Education News

Charter Network Brings International Focus To Katy, West Houston

Students are supposed to master English, Spanish and Mandarin Chinese.

The International Leadership of Texas breaks ground Thursday on its first two campuses in Houston: one near Westpark and the other in Katy.

Houston is home to some high-profile charter schools, like KIPP, that tend to focus on urban neighborhoods.

But the suburbs of Katy are drawing a different charter network.  Some parents there wanted more programs for their kids to become bilingual in school. So they went online and found a charter school called the International Leadership of Texas.

They asked the school’s founder and superintendent, Eddie Conger, to open a campus here because it focuses on languages. Three to be exact.

“English, Spanish and Mandarin Chinese, but we want to also prepare them to be leaders, emphasizing servant leadership,” said Conger, a former principal with the Dallas school district.

Students are supposed to become proficient in all three, including Mandarin Chinese.

“Personally it’s an important language, along with Spanish, for our kids to learn for us to be, as a state and as a country, to be competitive, both economically and other areas as well,” Conger said.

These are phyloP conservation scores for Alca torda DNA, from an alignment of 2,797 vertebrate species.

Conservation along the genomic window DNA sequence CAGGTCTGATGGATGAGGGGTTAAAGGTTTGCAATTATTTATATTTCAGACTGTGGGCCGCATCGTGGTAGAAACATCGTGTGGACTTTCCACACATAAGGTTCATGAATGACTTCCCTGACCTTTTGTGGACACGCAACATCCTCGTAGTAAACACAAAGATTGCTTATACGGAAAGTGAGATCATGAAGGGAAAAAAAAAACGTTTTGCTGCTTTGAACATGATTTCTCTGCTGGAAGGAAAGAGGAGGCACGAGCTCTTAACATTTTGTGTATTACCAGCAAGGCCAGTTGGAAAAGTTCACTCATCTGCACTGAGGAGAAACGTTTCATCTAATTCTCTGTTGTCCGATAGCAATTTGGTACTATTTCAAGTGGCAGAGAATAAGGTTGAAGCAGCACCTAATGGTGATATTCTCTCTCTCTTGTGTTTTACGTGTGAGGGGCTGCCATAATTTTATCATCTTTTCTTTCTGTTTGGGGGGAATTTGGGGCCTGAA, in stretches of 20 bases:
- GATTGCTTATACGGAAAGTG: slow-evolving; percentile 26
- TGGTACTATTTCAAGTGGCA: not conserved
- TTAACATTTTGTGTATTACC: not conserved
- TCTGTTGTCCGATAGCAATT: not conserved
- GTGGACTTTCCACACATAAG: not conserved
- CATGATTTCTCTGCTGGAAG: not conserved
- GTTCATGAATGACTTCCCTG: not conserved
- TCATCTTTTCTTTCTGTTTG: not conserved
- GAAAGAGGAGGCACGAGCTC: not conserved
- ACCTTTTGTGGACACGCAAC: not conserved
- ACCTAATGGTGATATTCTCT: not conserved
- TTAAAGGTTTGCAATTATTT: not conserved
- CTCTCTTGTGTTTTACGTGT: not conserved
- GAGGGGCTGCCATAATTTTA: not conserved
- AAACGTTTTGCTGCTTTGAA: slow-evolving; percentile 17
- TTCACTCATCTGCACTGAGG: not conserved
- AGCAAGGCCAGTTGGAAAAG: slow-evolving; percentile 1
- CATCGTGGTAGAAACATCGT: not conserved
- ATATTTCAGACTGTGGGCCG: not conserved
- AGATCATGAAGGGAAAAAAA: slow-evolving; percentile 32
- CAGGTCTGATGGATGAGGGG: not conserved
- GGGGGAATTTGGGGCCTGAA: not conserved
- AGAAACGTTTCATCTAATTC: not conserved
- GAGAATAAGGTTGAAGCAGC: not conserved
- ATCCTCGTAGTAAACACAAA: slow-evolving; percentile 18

This week those parents’ request will get closer to reality. The International Leadership of Texas breaks ground Thursday on its first two campuses in Houston: one near Westpark and the other in Katy.

Already, the charter network is booming in the suburbs of Dallas where it started. It has more than 5,000 students in Arlington, Garland and Keller, and some 6,000 families on the wait-list, according to Conger.

The goal is to prepare children to compete globally. His own military experience taught him how languages are essential fpr that.

“Serving in the Marine Corps, traveling around the world, meeting other officers, the Americans are speaking English and the other countries are speaking two or three languages,” Conger said.

Both new campuses in Houston will open in August for students from kindergarten through eighth grade. Each will enroll about 1,400 students.

Charter schools receive public money but are run by independent boards.

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Laura Isensee

Laura Isensee

Education Reporter

Laura Isensee covers education for Houston Public Media, including K-12 and higher education. Previously, she was a staff reporter at The Miami Herald and contributed to South Florida’s NPR affiliate. Her work has also appeared in The Dallas Morning News, Reuters and Clarín in Argentina. Laura has won awards for...

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